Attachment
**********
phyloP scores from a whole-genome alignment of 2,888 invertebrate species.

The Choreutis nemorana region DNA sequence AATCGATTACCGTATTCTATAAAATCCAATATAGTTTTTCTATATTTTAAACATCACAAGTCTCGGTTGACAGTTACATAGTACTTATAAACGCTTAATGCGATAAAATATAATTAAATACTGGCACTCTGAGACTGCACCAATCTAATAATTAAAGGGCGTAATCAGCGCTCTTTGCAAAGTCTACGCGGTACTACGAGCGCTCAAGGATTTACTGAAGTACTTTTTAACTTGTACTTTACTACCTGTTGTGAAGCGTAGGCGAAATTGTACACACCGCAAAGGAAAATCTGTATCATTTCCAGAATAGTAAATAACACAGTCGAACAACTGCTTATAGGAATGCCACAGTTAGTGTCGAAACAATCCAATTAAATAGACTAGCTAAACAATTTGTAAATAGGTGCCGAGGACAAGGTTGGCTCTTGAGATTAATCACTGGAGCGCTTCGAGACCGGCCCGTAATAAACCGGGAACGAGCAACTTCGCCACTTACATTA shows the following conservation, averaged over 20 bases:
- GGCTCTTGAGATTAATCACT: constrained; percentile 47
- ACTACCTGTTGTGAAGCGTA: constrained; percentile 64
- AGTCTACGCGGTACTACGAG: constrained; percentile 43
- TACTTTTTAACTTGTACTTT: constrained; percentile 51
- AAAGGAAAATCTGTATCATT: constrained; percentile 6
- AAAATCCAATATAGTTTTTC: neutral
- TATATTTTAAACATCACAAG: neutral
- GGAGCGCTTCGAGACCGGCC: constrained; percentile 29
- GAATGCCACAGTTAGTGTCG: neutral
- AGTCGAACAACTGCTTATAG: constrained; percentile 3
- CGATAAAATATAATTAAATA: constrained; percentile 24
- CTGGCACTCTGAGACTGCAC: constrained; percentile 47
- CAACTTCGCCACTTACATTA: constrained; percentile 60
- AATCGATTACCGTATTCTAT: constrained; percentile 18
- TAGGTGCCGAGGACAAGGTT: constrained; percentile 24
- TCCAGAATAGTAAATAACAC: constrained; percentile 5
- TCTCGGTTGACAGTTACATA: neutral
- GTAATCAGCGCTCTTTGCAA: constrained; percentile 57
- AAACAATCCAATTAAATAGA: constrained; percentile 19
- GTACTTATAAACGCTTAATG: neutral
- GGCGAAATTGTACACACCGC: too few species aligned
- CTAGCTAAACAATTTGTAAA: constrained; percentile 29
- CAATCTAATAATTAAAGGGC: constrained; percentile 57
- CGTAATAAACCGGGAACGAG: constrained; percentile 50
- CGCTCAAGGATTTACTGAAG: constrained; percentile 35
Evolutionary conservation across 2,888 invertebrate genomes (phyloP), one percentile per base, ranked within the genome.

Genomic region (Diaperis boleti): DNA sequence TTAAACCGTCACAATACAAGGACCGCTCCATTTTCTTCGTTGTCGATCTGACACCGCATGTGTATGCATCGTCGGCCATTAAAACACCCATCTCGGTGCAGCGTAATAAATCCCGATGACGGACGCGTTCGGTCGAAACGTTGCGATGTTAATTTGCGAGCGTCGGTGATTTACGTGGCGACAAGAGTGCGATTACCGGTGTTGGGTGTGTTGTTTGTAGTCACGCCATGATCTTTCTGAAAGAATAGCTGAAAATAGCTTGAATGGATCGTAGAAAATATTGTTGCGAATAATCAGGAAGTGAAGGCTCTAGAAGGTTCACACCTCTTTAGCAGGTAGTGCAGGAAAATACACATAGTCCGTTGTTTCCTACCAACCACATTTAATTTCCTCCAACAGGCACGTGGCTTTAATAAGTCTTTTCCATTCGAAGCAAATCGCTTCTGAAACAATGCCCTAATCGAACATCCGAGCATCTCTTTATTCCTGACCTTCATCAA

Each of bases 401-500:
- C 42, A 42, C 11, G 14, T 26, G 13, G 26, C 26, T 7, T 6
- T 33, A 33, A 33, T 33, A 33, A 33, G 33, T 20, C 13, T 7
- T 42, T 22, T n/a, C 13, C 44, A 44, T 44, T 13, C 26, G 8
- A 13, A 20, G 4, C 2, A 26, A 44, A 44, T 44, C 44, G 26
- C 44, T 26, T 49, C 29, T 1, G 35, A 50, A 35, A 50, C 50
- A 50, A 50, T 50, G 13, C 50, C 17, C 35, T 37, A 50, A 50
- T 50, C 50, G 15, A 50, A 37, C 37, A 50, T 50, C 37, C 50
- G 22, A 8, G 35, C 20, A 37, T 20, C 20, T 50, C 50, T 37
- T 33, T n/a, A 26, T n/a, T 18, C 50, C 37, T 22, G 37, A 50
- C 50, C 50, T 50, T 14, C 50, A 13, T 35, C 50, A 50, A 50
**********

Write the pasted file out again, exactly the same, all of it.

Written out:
phyloP scores from a whole-genome alignment of 2,888 invertebrate species.

The Choreutis nemorana region DNA sequence AATCGATTACCGTATTCTATAAAATCCAATATAGTTTTTCTATATTTTAAACATCACAAGTCTCGGTTGACAGTTACATAGTACTTATAAACGCTTAATGCGATAAAATATAATTAAATACTGGCACTCTGAGACTGCACCAATCTAATAATTAAAGGGCGTAATCAGCGCTCTTTGCAAAGTCTACGCGGTACTACGAGCGCTCAAGGATTTACTGAAGTACTTTTTAACTTGTACTTTACTACCTGTTGTGAAGCGTAGGCGAAATTGTACACACCGCAAAGGAAAATCTGTATCATTTCCAGAATAGTAAATAACACAGTCGAACAACTGCTTATAGGAATGCCACAGTTAGTGTCGAAACAATCCAATTAAATAGACTAGCTAAACAATTTGTAAATAGGTGCCGAGGACAAGGTTGGCTCTTGAGATTAATCACTGGAGCGCTTCGAGACCGGCCCGTAATAAACCGGGAACGAGCAACTTCGCCACTTACATTA shows the following conservation, averaged over 20 bases:
- GGCTCTTGAGATTAATCACT: constrained; percentile 47
- ACTACCTGTTGTGAAGCGTA: constrained; percentile 64
- AGTCTACGCGGTACTACGAG: constrained; percentile 43
- TACTTTTTAACTTGTACTTT: constrained; percentile 51
- AAAGGAAAATCTGTATCATT: constrained; percentile 6
- AAAATCCAATATAGTTTTTC: neutral
- TATATTTTAAACATCACAAG: neutral
- GGAGCGCTTCGAGACCGGCC: constrained; percentile 29
- GAATGCCACAGTTAGTGTCG: neutral
- AGTCGAACAACTGCTTATAG: constrained; percentile 3
- CGATAAAATATAATTAAATA: constrained; percentile 24
- CTGGCACTCTGAGACTGCAC: constrained; percentile 47
- CAACTTCGCCACTTACATTA: constrained; percentile 60
- AATCGATTACCGTATTCTAT: constrained; percentile 18
- TAGGTGCCGAGGACAAGGTT: constrained; percentile 24
- TCCAGAATAGTAAATAACAC: constrained; percentile 5
- TCTCGGTTGACAGTTACATA: neutral
- GTAATCAGCGCTCTTTGCAA: constrained; percentile 57
- AAACAATCCAATTAAATAGA: constrained; percentile 19
- GTACTTATAAACGCTTAATG: neutral
- GGCGAAATTGTACACACCGC: too few species aligned
- CTAGCTAAACAATTTGTAAA: constrained; percentile 29
- CAATCTAATAATTAAAGGGC: constrained; percentile 57
- CGTAATAAACCGGGAACGAG: constrained; percentile 50
- CGCTCAAGGATTTACTGAAG: constrained; percentile 35
Evolutionary conservation across 2,888 invertebrate genomes (phyloP), one percentile per base, ranked within the genome.

Genomic region (Diaperis boleti): DNA sequence TTAAACCGTCACAATACAAGGACCGCTCCATTTTCTTCGTTGTCGATCTGACACCGCATGTGTATGCATCGTCGGCCATTAAAACACCCATCTCGGTGCAGCGTAATAAATCCCGATGACGGACGCGTTCGGTCGAAACGTTGCGATGTTAATTTGCGAGCGTCGGTGATTTACGTGGCGACAAGAGTGCGATTACCGGTGTTGGGTGTGTTGTTTGTAGTCACGCCATGATCTTTCTGAAAGAATAGCTGAAAATAGCTTGAATGGATCGTAGAAAATATTGTTGCGAATAATCAGGAAGTGAAGGCTCTAGAAGGTTCACACCTCTTTAGCAGGTAGTGCAGGAAAATACACATAGTCCGTTGTTTCCTACCAACCACATTTAATTTCCTCCAACAGGCACGTGGCTTTAATAAGTCTTTTCCATTCGAAGCAAATCGCTTCTGAAACAATGCCCTAATCGAACATCCGAGCATCTCTTTATTCCTGACCTTCATCAA

Each of bases 401-500:
- C 42, A 42, C 11, G 14, T 26, G 13, G 26, C 26, T 7, T 6
- T 33, A 33, A 33, T 33, A 33, A 33, G 33, T 20, C 13, T 7
- T 42, T 22, T n/a, C 13, C 44, A 44, T 44, T 13, C 26, G 8
- A 13, A 20, G 4, C 2, A 26, A 44, A 44, T 44, C 44, G 26
- C 44, T 26, T 49, C 29, T 1, G 35, A 50, A 35, A 50, C 50
- A 50, A 50, T 50, G 13, C 50, C 17, C 35, T 37, A 50, A 50
- T 50, C 50, G 15, A 50, A 37, C 37, A 50, T 50, C 37, C 50
- G 22, A 8, G 35, C 20, A 37, T 20, C 20, T 50, C 50, T 37
- T 33, T n/a, A 26, T n/a, T 18, C 50, C 37, T 22, G 37, A 50
- C 50, C 50, T 50, T 14, C 50, A 13, T 35, C 50, A 50, A 50